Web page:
7. What? So What? Now What? — A methodology that encourages participants to reflect together and share new insights. It is great for guiding decision making.
  8. “How Might We…” Statements — A user-centered design technique that can be applied in teams to encourage generative learning. It helps us to pause and explore different solutions instead of just jumping to the most familiar one when presented with a problem.
  9. Strategic Decision Making Process Flow — Ian David Moss created this flow to help break down decisions to more holistically account for what we know. In this post, he includes the “wrap around model” to draw out decision making into a multi-step process.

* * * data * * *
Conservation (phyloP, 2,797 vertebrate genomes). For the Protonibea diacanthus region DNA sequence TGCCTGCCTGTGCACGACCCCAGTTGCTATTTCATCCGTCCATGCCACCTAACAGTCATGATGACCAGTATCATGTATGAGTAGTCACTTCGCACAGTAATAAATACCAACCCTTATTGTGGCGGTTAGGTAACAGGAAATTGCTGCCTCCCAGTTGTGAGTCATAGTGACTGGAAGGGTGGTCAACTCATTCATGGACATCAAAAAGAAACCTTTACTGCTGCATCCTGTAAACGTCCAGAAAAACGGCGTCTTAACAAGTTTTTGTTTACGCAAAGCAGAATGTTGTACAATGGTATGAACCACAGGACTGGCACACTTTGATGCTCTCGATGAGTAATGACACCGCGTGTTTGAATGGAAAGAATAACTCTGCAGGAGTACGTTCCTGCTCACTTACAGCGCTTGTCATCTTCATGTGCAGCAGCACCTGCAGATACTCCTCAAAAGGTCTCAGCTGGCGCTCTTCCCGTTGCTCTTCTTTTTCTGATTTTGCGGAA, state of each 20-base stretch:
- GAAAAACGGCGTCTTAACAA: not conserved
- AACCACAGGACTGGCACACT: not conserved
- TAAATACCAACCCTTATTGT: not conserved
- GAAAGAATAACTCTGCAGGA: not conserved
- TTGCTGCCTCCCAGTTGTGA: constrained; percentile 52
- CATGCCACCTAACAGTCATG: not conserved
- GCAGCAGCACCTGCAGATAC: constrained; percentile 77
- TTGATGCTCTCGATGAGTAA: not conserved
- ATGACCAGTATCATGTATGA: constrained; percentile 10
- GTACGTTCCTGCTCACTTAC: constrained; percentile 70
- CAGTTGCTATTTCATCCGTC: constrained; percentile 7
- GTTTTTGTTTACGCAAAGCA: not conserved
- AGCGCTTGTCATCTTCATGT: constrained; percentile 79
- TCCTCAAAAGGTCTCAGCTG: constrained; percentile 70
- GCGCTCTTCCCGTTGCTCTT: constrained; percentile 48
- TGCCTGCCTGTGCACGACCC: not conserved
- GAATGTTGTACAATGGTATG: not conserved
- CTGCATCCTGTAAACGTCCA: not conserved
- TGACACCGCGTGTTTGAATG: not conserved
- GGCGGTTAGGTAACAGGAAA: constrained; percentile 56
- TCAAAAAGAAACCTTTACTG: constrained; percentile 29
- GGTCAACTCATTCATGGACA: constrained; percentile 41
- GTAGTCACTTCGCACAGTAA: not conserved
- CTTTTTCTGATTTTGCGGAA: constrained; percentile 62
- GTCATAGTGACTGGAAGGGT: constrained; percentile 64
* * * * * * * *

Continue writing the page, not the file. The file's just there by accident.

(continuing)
10. “I Like, I Wish, I Wonder” — A super simple methodology to guide learning group sessions focused on generating actionable insights.
  11. Strategy Triage ToolA simple five-square matrix useful for reflecting on strategic learning.
  12. Six Hats Reflection Tool — A facilitated exercise that encourages teams to acknowledge their layered experiences together. This is a great tool for productively engaging and releasing emotions.

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Global Knowledge Initiative

Global Knowledge Initiative

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Our mission is to activate collaborative networks globally to deliver innovative solutions that build more resilient systems.